If the deal didn’t cash flow, you could still decide to analyze it further, but the 50% rule gives you a ballpark idea of what to expect. Remember, if cash flow isn’t necessary to your investment strategy, the 50% rule is still helpful to determine what the NOI of the property is, even if it is negative.
Once you use the 50% rule to determine that there is the possibility to cash flow, you should make an offer on the property and get it under contract. Once it’s under contract, that’s when the due diligence period comes into effect and you can really start to analyze what the true annual expenses are.
All the expenses should be summarized in what’s called a T12, or the last 12 months of income and expenses. It could also simply be on the seller’s previous year tax return or a year to date P&L (profit & loss statement).
However, if the property currently is not under professional management, you may simply have to pore over utility bills and property tax receipts. Be prepared to dig through the weeds to find out what the expenses are.
Why The 50% Rule Isn’t Foolproof
Remember, the 50% Rule is not a hard and fast rule.
To demonstrate what I mean, let’s take an example from my own portfolio.
Note: the below is an example for a triplex, but for any and all of you SFR investors, the same principles and tactics apply.
I own a triplex in Alaska; when I purchased it, it violated the 1% Rule and I wasn’t even aware of the 50% Rule. That means I didn’t do a good job estimating what the expenses were going to be. However, since ignorance is bliss, I proceeded to get the property under contract and what I found out amazed me.
The previous owner had put in around $60K of upgrades to make the building essentially maintenance free. This included a brand new metal roof, new wood deck, and new vapor barrier and insulation underneath the property.
I learned all that during the due diligence period and because the property has had such low maintenance costs/expenses, I knew that I could use a very low expense ratio. So I found out exactly what all the operating expenses were and what they would be after the sale. (Thankfully, Alaska doesn’t do a reassessment of a property based on a sale, so the property taxes remained unchanged).
Additionally, what I discovered during my due diligence phase was that the current rents had remained unchanged for a long time, and thus they were severely under market. These conclusions allowed for two things to happen:
- The projected operating expenses went way down because I didn’t need to hold cash for a new roof (metal roofs can have usable lives to around 50+ years!) Additionally, the new deck and insulation meant that the property would look good and operate efficiently for heating (which I, as the new owner, was responsible for).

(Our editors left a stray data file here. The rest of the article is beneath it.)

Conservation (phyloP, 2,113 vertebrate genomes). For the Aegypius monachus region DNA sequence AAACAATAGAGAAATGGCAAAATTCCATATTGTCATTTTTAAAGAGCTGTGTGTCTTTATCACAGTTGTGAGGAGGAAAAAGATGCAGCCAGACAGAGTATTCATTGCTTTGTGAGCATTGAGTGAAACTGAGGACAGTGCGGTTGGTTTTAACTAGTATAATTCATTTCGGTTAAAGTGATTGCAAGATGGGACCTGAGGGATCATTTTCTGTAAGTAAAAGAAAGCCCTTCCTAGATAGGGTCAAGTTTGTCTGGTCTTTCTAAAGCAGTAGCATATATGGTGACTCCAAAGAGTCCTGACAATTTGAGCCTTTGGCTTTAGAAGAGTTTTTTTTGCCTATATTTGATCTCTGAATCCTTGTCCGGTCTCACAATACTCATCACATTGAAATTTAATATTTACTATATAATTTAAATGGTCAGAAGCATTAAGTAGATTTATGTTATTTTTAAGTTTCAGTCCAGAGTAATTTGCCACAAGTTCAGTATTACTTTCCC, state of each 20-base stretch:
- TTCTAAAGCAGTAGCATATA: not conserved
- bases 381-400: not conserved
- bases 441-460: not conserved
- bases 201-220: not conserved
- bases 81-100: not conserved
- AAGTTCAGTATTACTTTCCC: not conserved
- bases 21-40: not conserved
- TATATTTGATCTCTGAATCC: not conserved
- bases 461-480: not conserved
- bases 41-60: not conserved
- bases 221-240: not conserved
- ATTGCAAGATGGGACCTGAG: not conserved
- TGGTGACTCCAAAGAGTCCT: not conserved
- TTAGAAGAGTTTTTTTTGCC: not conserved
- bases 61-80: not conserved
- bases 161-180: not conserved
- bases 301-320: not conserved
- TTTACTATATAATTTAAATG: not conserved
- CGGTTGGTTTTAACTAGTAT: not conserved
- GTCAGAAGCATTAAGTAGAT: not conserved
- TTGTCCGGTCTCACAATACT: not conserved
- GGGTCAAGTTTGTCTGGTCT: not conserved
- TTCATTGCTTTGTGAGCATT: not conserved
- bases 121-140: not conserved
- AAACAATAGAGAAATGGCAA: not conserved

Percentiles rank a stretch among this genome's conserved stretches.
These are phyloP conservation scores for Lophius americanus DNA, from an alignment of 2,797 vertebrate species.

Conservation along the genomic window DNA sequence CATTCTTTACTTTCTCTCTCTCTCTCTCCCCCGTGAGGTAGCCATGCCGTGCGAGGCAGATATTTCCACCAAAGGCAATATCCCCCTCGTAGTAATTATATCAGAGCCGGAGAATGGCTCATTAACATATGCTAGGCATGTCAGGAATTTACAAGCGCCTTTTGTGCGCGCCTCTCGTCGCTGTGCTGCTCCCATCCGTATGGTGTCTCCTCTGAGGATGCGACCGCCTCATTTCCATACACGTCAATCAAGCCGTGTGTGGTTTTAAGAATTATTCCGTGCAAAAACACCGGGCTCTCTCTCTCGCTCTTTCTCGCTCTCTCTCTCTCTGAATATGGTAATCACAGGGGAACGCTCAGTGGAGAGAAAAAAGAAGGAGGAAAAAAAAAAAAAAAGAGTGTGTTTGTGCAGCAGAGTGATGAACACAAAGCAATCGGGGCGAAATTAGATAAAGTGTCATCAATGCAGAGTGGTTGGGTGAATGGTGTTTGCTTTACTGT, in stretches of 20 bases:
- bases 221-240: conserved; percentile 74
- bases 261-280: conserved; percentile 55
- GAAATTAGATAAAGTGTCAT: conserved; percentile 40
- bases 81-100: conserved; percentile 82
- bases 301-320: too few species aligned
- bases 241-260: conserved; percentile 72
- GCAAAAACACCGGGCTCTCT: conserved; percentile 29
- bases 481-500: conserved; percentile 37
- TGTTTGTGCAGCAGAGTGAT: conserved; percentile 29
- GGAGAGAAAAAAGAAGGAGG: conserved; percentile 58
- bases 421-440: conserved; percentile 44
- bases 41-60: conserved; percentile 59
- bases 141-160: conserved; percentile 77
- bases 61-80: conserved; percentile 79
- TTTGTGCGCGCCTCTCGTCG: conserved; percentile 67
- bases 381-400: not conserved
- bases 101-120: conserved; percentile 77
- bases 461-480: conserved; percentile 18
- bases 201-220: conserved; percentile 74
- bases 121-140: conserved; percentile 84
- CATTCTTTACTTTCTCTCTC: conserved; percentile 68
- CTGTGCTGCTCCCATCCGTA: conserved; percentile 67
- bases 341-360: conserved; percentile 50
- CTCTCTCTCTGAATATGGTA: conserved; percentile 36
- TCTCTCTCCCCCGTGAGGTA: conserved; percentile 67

- Since the rents were under market, I knew that as soon as I took over I would be able to increase rents slightly, which would allow rents to exceed the 1% rule.
When it was all said and done, the operating expenses were as expected, however the heating of the building was eating away significantly at my cash flow -- to the tune of around $600/mo on average. This was because the building heat was supplied by an old diesel fire boiler, which I was well aware of. I wanted to look at ways to reduce my monthly expenses even further.
I decided to spend $20,000 and upgrade the heating system to a tankless electric heater, attach one to each unit, and hook it up to each unit’s main electrical meter. Thus, as the owner I was no longer paying for tenant heat: the tenants were. The project has a 2.7 year payback, which in the buy and hold world is a short amount of time.
Since the boiler upgrade, this triplex has been one of the best performing properties in my portfolio. I purchased this property as a still semi-new investor and I got really, really lucky.
That being said, I also looked for creative ways to solve problems and I didn’t just take things at face value. I investigated deeper into the property to discover what the previous owner had done. Had I not done that, I may not have ended up purchasing the property.
If and when you use the 50% Rule and the numbers are close, it may be worth some more investigation. The rule can be used to disqualify egregious properties fairly quickly.
Use the 50% Rule as a starting block, but keep in mind that it is by no means the “be-all, end-all” rule.
Don’t be afraid to uncover things that others do not see.
As you gain experience and understanding, that feeling you get when you’re looking at a deal and ask yourself, “Why is this deal still on the market? What have others seen that made them walk away? What am I missing?” will start to vanish.
And if you still need help building out your investing strategy, check out this webinar recording on "Identifying The Right Property For You":